The organizational and administrative side of criminal justice seems to revolve around a variety of models. Some models have been developed years ago and some are even being constructed today. Some reflect off each other and some take a model and build on it. One thing is for sure; models are either closed -system models or open -system models. Closed-system models are the most widely used. They are also the easiest to use. The reason behind this is that with closed-system models explanations of occurrences do not need any outer external aspects within organizations that stand alone. According to Dean John Campion in his text book Administration of Criminal Justice, closed-systems " Rely
on internal organizational processes to account for organizational behavior (Campion, 2003). Champion gives the example of the modern penitentiary being a closed -system facility with "self-sufficient entities complete with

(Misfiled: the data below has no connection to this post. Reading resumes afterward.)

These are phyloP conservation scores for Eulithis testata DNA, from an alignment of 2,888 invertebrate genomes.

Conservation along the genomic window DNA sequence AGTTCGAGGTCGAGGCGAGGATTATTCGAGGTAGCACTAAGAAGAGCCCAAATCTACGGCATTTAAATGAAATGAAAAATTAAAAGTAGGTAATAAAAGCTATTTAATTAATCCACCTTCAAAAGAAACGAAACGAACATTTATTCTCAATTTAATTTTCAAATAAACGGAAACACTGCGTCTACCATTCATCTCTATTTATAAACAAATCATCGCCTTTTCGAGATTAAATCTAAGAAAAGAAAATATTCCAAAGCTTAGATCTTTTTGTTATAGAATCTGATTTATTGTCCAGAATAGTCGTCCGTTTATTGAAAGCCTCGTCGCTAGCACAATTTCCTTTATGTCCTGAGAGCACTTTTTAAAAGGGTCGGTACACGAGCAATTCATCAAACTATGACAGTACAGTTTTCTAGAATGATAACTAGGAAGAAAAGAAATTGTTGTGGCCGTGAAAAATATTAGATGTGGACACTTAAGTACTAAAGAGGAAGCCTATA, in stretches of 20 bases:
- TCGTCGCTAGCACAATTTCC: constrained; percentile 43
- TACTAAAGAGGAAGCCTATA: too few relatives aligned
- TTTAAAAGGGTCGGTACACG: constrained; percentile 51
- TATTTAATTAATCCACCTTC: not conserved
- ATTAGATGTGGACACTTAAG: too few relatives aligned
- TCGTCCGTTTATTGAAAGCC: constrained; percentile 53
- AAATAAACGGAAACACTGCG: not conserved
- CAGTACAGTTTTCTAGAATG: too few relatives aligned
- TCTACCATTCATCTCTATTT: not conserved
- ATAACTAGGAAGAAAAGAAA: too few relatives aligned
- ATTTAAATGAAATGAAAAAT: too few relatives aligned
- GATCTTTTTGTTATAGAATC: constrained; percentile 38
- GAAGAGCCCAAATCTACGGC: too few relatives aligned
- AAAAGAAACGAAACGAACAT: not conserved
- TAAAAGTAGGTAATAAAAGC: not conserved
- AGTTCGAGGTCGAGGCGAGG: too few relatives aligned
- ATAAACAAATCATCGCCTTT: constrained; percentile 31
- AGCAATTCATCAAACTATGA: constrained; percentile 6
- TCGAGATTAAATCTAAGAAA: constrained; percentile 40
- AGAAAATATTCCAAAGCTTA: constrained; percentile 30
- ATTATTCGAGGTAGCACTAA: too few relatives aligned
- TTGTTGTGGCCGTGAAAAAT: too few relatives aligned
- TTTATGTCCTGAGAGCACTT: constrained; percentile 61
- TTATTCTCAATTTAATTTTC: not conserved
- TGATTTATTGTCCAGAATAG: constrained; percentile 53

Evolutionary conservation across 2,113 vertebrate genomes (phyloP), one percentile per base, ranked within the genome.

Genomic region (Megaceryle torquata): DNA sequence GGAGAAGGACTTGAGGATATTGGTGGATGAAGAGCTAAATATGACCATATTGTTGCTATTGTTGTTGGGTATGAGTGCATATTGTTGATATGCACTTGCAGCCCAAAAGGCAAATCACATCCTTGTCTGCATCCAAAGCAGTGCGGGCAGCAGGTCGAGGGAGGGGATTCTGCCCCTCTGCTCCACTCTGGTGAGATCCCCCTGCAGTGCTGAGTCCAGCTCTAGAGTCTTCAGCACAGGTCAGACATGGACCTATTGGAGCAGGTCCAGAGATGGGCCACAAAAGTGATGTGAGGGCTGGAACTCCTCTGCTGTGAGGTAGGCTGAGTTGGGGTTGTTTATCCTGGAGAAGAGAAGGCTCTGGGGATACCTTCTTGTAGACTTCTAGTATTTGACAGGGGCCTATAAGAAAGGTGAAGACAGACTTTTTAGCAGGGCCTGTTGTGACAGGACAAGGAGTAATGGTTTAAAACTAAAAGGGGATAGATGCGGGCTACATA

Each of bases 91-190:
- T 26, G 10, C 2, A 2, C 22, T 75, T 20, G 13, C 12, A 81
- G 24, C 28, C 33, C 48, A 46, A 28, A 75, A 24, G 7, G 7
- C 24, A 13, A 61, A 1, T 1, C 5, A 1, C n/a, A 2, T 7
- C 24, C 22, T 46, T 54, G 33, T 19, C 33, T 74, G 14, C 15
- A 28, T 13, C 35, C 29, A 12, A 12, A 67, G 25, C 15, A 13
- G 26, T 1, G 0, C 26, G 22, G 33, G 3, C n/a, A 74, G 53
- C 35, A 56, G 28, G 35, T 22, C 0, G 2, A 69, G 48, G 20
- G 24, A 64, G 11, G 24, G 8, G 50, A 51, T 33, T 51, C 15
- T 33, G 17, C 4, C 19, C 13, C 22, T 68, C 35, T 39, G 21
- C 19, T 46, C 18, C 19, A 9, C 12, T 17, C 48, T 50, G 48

medical facilities, recreation, vocational training and person or group counseling"(2003).
Open-system models are defined by Campion as: " Characterization of organizations that stresses their greater external environment and seeks to explain organizational behavior by using factors and events occurring both within and outside of the organization (2000). The difference between closed -systems and open - systems is that while closed-system models are often stressing internal incidents, open-system models do not limit themselves and search beyond the internal factors, taking everything into account. Relating back to the prison scenario, Campion describes how an open system penitentiary would operate. He says: "
all factors will be considered, including how inmate prisoners are treated
.and they are acutely aware of the treatment inmates receive in other prisons"(2000).
There are also some similarities between closed-system models and open -system models. Both of them can often be used on similar situations such as penitentiary example above....